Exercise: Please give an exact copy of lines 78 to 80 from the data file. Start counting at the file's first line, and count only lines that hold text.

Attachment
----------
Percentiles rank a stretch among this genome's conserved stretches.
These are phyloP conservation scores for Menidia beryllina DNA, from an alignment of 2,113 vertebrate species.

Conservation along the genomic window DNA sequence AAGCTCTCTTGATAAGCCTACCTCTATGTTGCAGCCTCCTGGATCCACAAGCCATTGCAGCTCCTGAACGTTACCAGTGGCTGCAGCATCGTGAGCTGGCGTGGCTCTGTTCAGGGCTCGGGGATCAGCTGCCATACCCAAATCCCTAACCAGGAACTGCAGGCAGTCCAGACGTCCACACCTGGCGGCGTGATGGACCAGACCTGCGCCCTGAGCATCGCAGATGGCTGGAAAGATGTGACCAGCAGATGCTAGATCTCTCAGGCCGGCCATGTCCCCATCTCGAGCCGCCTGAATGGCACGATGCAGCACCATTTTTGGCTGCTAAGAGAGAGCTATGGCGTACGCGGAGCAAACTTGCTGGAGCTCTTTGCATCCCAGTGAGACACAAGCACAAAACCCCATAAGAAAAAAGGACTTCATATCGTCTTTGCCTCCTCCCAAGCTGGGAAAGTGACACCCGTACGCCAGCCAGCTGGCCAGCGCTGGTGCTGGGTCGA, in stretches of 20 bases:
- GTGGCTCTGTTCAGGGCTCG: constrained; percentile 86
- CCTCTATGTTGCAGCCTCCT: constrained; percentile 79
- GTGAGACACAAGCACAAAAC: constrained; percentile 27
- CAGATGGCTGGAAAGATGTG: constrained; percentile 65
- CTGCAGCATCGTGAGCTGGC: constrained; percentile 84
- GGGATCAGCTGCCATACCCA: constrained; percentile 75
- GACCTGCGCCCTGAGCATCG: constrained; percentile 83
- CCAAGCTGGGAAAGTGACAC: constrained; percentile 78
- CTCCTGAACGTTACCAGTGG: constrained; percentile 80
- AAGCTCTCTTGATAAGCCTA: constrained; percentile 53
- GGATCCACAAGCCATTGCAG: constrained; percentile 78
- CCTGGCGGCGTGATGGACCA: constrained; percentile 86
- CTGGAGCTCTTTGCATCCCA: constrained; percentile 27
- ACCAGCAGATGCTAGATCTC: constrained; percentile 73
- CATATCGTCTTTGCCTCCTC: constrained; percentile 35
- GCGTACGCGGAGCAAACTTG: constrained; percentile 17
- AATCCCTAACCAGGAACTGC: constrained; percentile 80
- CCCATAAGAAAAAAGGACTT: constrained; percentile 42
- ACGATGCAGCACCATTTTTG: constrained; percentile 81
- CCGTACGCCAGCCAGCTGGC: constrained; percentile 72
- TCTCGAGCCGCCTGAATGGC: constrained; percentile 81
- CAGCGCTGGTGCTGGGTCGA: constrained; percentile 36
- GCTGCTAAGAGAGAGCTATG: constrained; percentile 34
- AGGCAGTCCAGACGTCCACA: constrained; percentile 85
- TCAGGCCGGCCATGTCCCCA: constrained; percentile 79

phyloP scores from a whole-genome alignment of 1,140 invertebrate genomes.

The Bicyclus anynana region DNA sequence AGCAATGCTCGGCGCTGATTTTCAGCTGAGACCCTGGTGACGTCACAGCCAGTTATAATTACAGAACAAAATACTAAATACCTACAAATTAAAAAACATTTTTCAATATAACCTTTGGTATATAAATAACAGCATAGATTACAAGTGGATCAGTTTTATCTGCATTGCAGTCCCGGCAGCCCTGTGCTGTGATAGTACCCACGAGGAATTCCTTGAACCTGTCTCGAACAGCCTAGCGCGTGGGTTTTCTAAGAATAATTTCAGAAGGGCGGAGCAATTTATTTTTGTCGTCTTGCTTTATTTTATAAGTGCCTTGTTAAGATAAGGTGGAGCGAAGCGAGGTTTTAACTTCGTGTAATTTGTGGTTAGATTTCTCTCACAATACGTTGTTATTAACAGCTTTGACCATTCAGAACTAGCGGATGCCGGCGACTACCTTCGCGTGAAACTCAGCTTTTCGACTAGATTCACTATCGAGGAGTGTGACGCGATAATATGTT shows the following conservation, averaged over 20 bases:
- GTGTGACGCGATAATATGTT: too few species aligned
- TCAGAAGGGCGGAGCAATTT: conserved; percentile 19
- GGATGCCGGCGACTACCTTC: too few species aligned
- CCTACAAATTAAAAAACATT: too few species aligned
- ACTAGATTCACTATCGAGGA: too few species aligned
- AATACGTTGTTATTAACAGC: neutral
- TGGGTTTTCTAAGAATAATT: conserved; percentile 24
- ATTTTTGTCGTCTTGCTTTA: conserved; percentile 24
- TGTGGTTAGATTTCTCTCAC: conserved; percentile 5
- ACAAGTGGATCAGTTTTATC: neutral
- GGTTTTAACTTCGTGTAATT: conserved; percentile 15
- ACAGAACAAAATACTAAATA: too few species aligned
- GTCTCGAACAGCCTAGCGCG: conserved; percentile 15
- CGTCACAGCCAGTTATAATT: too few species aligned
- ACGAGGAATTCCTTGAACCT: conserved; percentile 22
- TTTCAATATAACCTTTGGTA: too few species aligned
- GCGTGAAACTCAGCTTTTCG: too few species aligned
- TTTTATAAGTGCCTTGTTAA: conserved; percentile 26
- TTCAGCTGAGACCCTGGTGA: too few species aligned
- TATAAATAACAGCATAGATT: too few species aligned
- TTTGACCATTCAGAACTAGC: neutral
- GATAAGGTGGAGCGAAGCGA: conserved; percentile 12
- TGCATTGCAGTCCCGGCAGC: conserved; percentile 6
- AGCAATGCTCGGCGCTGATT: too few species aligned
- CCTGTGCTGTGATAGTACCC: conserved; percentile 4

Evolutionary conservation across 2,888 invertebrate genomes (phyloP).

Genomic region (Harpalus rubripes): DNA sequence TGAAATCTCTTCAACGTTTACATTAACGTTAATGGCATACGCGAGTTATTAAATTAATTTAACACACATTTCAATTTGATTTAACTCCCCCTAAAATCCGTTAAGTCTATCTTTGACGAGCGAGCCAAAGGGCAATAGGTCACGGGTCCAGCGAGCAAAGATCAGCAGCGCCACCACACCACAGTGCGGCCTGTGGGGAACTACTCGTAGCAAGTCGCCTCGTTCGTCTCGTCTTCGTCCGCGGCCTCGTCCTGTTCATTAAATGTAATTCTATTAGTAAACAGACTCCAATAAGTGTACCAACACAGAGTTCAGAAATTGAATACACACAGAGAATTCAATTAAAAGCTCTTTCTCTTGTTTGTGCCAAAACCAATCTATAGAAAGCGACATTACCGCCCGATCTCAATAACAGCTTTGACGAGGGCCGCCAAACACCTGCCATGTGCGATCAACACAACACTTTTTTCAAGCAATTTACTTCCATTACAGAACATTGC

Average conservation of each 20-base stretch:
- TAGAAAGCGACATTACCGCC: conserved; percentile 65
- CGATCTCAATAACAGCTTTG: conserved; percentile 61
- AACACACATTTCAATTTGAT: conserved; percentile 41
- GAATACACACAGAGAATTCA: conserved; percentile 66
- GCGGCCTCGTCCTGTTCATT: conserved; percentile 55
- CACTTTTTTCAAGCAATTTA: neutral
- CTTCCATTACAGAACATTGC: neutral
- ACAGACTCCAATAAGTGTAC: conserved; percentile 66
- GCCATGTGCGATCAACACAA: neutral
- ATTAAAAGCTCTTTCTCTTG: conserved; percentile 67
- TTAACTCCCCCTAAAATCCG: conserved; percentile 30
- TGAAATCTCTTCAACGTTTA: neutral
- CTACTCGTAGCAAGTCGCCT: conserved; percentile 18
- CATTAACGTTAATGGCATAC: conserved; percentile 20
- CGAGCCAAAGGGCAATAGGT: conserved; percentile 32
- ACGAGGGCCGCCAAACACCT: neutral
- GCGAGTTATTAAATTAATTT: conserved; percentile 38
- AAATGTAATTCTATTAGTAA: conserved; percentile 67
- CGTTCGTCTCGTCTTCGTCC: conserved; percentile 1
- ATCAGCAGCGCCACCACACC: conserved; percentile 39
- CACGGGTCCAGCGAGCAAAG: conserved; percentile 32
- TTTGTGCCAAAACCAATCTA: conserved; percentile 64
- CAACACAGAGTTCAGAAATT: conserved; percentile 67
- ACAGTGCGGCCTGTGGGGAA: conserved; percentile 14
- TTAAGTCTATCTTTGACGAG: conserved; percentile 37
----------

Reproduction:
- ATCAGCAGCGCCACCACACC: conserved; percentile 39
- CACGGGTCCAGCGAGCAAAG: conserved; percentile 32
- TTTGTGCCAAAACCAATCTA: conserved; percentile 64